"Great war novels inevitably follow great wars
, and in literary circles following World War II, everyone was wondering what would be the successors to A Farewell to Arms
and All Quiet on the Western Front
— and who would write them. But when John Horne Burns, age 29, in his small dormitory suite at the Loomis School in Windsor, Conn., on the night of April 23, 1946 (Shakespeare’s birthday, at that), finished The Gallery
— 'I fell across my Underwood and wept my heart out,' he later recalled — he was convinced he had done just that, and more. ‘The Gallery
, I fear, is one of the masterpieces of the 20th century,' he wrote a friend." (SLNYT) (via
) [more inside]
posted by Rustic Etruscan
on Jun 17, 2013 -
The legendary Swiss graphic designer Donald Brun
(1909-1999) was a master of the Object Poster (where the image is paramount in selling the product), an artform that thrived in the early and mid-20th Century before cheaper paper and printing and distribution methods made it virtually obsolete. Brun's work is marked by humor and whimsy, bright bold colors and shapes, a wide variety of graphic styles (although it is often compared to classic children's book illustrations), and animals. [more inside]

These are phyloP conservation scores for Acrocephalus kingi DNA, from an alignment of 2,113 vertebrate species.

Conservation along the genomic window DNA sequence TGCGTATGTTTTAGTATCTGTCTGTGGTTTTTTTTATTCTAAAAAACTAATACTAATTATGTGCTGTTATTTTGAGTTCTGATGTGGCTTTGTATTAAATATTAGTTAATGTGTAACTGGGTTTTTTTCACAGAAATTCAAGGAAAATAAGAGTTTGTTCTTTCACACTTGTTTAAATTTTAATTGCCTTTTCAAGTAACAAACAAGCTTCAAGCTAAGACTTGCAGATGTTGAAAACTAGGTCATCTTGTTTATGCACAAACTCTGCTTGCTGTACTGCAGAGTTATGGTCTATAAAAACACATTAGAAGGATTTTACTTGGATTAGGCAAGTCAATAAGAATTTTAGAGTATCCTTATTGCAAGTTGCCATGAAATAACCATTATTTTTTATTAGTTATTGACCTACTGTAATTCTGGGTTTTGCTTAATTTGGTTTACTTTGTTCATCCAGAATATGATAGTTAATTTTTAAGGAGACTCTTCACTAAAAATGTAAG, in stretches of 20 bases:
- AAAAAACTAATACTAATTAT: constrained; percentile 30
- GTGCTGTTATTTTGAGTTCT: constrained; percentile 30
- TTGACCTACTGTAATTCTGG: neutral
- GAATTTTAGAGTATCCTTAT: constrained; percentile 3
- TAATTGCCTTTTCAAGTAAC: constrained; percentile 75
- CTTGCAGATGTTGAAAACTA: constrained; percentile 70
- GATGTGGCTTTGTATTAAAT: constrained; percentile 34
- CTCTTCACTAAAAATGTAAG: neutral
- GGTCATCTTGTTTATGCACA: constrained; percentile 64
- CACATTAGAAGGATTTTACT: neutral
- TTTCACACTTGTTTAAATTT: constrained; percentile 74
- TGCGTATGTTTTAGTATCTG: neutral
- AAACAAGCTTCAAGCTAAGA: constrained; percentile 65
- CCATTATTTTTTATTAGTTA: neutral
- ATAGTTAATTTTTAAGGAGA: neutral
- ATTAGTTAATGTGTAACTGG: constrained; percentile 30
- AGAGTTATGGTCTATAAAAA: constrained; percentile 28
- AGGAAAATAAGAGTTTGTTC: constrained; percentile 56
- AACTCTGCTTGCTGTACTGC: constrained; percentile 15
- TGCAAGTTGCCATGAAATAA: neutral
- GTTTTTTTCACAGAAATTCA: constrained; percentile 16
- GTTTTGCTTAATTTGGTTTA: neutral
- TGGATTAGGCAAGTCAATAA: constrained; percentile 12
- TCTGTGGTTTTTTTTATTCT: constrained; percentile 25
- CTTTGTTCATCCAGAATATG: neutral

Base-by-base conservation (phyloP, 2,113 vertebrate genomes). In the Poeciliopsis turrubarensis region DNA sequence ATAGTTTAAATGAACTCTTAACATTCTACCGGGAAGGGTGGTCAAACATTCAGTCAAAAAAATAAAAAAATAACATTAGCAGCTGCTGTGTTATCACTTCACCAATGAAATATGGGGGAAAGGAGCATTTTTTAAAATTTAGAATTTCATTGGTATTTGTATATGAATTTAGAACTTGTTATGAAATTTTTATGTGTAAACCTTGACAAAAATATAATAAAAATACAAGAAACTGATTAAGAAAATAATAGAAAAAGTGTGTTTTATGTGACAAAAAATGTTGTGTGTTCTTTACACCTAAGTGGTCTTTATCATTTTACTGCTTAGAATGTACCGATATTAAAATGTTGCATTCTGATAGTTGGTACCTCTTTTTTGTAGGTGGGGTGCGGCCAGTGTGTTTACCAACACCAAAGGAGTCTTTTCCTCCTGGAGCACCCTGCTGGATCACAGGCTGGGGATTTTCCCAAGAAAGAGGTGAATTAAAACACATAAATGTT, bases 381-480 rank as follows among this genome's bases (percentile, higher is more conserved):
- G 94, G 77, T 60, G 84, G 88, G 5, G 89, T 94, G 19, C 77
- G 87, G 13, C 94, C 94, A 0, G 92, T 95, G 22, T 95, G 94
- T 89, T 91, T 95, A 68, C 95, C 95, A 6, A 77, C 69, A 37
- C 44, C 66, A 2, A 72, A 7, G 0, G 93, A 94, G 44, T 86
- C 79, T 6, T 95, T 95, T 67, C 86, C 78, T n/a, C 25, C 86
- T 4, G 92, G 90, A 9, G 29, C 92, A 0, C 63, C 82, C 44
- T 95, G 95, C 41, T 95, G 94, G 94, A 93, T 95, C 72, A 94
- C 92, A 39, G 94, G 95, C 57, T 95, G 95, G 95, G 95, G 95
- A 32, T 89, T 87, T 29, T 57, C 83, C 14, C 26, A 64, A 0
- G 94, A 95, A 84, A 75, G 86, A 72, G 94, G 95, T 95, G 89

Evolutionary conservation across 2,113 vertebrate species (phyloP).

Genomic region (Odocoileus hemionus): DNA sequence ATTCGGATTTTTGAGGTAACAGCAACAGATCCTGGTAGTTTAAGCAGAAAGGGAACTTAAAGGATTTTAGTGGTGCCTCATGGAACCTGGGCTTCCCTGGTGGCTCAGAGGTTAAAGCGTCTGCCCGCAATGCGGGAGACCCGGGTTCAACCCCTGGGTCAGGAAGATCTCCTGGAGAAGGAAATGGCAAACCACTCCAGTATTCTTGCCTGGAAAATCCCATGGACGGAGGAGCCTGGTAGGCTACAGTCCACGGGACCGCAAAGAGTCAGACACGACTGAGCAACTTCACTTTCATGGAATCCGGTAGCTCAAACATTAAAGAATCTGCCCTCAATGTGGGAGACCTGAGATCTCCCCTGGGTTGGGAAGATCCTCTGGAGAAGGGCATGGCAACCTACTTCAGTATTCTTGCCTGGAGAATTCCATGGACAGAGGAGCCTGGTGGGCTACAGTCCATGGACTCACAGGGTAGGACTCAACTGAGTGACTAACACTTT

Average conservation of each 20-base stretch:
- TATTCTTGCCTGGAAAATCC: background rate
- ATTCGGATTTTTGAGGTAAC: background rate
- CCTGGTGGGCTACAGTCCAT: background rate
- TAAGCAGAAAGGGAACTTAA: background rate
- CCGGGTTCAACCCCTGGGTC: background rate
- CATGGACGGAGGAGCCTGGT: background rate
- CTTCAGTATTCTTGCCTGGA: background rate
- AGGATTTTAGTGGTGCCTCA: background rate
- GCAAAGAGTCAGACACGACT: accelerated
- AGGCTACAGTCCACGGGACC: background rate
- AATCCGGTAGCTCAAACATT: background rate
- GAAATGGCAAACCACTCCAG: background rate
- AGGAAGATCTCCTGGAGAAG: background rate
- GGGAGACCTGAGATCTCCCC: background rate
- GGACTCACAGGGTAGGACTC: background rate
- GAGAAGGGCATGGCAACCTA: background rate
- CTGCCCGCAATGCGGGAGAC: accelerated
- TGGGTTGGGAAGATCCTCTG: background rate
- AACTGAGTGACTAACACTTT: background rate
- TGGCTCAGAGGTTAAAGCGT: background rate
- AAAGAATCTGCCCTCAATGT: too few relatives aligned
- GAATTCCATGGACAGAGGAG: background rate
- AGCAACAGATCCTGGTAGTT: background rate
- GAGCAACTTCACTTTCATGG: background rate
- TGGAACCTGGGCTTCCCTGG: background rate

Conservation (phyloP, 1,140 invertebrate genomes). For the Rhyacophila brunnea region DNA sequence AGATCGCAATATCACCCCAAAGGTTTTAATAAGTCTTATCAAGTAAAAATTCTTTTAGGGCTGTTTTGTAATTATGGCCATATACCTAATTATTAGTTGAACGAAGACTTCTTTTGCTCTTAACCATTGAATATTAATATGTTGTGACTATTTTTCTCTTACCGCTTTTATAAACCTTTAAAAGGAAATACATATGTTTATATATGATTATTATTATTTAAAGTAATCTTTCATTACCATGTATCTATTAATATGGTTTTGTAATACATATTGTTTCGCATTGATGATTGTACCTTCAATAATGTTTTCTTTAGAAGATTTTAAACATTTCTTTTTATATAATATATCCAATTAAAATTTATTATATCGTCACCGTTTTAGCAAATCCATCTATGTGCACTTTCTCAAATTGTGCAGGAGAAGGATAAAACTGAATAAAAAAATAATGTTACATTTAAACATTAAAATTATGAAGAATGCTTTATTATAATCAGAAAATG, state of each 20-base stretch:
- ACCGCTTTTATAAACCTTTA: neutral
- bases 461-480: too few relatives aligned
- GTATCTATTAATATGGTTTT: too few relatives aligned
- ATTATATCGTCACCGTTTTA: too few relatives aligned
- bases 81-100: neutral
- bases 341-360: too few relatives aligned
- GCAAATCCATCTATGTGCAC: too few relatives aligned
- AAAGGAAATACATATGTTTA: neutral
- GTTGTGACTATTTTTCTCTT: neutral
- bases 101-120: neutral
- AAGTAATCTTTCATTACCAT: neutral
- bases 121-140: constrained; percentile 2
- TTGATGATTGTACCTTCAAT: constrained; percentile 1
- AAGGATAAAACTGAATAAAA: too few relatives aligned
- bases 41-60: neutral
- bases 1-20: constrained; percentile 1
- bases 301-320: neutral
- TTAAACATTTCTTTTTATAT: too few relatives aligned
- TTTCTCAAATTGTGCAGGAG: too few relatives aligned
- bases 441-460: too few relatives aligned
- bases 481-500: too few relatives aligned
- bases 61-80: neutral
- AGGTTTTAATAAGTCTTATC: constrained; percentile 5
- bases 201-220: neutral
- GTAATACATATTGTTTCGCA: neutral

posted by julen
on Nov 2, 2012 -
An exhibit of the art of Radebaugh
and what the future looked like from the 50's.
"The post-World War II optimism that pervaded the nation extended to the not-too-distant future, with its promise of spaceship-traveled skyways whirring in a utopia of streamlined cityscapes.
Now, the works of A.C. Radebaugh -- a top illustrator of the day whose works helped define that future-vision -- are being shown in a retrospective at a quirky art gallery obsessed with Americana of the mid-20th century."
posted by KevinSkomsvold
on Mar 31, 2003 -